We’re not in the habit of recognizing famous men’s birthdays at AfterEllen.com, but this week we’re making an exception.
Wednesday, Joss Whedon turned 46 and to mark the occasion, EW.com asked readers to vote on his best work. I have a feeling that such a vote on this site would not even need to be multiple choice. I mean, hello Buffy.
At this writing, Buffy the Vampire Slayer is leading the EW poll, but Dollhouse is a strong second, with Firefly not far behind.
We are grateful to Joss not only for the shows he created, but also for the amazing women characters within those shows. So as a birthday celebration for Mr. Whedon — and a present to ourselves — we decided to make a list of our own.
In the spirit of fairness, let’s agree right off the bat on Whedon’s No. 1 lesbians.
Willow Rosenberg and Tara Maclay (Buffy)
I loved Willow before I knew she was a lesbian because I love smart women, especially when they’re a bit geeky. When she fell for Tara, she moved to lesbian icon status. For two and a half seasons (with time off for a separation), Willow and Tara showed the TV world that lesbian romance is just as goofy and mushy and difficult as any other kind of love story. And every bit as real.
Buffy Summers (Buffy)
I saw the movie Buffy the Vampire Slayer sort of by accident and couldn’t get over how clever it was. Then the series was even better. But the hook, the strong thread that sustained the TV show for 144 episodes, was Buffy herself. We watched her come to accept her calling as a slayer, gathering a troupe of loyal friends and creepy enemies along the way. She was a reluctant role model, but a true hero. And she saved the world a lot.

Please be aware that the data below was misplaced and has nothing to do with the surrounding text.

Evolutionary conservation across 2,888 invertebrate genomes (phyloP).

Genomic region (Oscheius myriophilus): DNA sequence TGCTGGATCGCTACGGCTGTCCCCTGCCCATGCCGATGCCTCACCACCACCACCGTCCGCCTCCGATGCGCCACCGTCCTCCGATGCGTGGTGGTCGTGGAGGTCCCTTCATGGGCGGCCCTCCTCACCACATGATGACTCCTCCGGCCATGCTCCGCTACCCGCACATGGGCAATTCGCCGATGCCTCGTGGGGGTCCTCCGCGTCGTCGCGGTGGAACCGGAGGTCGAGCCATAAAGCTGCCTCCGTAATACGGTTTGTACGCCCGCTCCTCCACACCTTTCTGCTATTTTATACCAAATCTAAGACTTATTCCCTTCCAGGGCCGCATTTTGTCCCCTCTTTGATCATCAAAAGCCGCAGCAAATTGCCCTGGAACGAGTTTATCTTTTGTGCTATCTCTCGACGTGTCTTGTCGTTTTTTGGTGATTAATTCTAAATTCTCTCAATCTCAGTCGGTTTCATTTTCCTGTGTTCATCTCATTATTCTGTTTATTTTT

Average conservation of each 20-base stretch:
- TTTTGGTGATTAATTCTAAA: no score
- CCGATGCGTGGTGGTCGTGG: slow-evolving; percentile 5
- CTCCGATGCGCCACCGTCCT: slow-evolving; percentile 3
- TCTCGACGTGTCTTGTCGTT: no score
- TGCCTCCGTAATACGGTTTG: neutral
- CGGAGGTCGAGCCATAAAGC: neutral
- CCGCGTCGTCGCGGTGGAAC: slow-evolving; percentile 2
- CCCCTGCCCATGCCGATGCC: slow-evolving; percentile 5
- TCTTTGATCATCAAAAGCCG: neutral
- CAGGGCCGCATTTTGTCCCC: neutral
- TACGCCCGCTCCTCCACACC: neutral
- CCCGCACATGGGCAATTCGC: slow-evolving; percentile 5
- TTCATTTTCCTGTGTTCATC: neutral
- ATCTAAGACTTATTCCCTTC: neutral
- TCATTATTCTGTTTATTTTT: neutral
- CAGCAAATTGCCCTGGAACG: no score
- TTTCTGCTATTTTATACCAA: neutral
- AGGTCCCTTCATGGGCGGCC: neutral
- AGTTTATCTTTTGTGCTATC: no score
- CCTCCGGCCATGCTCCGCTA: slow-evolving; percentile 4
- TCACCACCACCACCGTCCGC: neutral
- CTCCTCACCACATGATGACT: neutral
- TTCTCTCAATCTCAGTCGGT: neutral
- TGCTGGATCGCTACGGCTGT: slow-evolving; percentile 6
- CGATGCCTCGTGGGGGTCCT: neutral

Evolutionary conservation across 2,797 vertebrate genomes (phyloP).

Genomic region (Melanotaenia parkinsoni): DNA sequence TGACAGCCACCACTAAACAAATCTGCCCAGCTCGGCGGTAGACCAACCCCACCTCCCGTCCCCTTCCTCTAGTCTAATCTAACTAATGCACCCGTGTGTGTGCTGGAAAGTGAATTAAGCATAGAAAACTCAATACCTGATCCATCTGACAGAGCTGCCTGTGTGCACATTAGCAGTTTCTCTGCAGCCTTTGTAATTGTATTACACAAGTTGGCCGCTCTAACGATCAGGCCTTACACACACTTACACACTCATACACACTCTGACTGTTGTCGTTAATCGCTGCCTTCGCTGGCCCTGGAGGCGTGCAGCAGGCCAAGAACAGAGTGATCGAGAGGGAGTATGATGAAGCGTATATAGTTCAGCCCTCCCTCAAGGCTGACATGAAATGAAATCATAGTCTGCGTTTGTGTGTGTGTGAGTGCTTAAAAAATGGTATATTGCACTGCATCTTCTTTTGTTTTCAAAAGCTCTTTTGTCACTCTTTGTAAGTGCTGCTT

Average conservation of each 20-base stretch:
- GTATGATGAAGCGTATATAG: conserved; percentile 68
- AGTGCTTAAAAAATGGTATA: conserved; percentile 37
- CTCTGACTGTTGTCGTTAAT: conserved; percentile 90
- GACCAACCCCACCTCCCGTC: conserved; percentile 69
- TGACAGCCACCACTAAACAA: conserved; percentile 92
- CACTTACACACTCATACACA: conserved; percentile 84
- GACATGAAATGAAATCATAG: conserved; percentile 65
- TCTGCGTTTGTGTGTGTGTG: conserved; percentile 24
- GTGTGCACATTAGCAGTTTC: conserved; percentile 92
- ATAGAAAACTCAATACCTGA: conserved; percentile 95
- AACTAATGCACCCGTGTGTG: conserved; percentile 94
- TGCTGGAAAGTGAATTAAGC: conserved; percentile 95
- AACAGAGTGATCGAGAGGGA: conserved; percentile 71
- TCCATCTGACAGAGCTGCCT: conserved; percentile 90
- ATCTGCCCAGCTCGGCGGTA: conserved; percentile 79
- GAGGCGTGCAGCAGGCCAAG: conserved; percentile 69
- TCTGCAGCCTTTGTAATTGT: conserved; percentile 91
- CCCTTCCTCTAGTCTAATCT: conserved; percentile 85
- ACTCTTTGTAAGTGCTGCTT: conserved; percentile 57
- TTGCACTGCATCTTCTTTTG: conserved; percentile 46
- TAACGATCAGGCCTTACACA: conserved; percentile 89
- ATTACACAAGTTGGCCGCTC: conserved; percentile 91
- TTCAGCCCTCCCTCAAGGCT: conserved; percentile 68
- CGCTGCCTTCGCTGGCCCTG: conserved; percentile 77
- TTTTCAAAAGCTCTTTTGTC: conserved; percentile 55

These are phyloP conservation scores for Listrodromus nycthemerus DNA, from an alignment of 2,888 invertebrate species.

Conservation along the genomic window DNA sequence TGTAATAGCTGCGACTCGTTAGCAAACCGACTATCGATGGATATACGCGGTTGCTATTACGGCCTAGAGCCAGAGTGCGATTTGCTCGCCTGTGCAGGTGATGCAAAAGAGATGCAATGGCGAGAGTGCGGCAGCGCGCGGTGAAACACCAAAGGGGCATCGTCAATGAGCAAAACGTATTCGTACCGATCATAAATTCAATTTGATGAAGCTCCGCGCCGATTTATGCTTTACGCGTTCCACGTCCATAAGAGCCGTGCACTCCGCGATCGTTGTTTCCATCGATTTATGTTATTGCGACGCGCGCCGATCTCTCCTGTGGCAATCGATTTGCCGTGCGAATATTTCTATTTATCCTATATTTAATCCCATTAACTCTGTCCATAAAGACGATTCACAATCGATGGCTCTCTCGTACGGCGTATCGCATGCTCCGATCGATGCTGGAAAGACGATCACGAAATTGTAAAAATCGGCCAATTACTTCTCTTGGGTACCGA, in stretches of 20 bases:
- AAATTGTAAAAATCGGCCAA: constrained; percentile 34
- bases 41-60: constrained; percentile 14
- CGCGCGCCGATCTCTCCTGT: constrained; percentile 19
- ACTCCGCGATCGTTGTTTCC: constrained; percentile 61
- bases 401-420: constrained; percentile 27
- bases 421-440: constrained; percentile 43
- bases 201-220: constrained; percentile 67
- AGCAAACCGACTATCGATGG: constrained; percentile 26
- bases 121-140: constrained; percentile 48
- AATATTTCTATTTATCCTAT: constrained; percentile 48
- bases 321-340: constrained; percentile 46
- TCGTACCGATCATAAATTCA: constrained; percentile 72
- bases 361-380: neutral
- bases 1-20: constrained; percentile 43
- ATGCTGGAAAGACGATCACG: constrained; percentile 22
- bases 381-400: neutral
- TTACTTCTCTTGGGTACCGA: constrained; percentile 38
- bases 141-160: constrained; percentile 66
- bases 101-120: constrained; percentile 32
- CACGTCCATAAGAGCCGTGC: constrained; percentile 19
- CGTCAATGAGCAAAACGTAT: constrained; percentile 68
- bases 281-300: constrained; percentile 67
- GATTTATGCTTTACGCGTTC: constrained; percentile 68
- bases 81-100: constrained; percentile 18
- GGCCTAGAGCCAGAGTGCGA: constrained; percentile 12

Echo/ Caroline Farrell (Dollhouse)
Echo was a living doll. And that’s more than a pun, since echoes of her former life as Caroline kept emerging even as her personality was supposedly wiped away. As a doll, Echo had to play the part of lover, seeker, wife, corporate mediator and more, but she was ready to kick ass at the slightest threat. As Caroline gained more of Echo’s awareness, we watched her grow and change, eventually putting a plan in motion that would, yes, save the world.
Inara Serra (Firefly)
Sure, Inara was a Companion, which was a sort of high-class prostitute. But in Alliance society, Companions were classy, graceful and talented aristocrats who chose their own clients — men and women. Inara definitely was the most elegant and respectable person on the ship. Why she was even on Serenity was a mystery, and that made her character all the more fascinating.
Fred Burkle (Angel)
I wasn’t even a regular Angel watcher, but Fred was from Texas, y’all. The whole Pylea thing wasn’t her fault and once she realized that she wasn’t insane, Fred was unstoppable, scared of nothing. She was sort of the Willow of the Angel series, always the smartest person in the room. But she could take care of herself, too.
I just realized that I could do this forever. I haven’t even mentioned Adelle or Penny or Sierra or Glory or River. Joss has created so many incredible women characters that we could have a whole site dedicated just to them.
For now, let’s just get your list. Who are your favorite Joss Whedon women and why?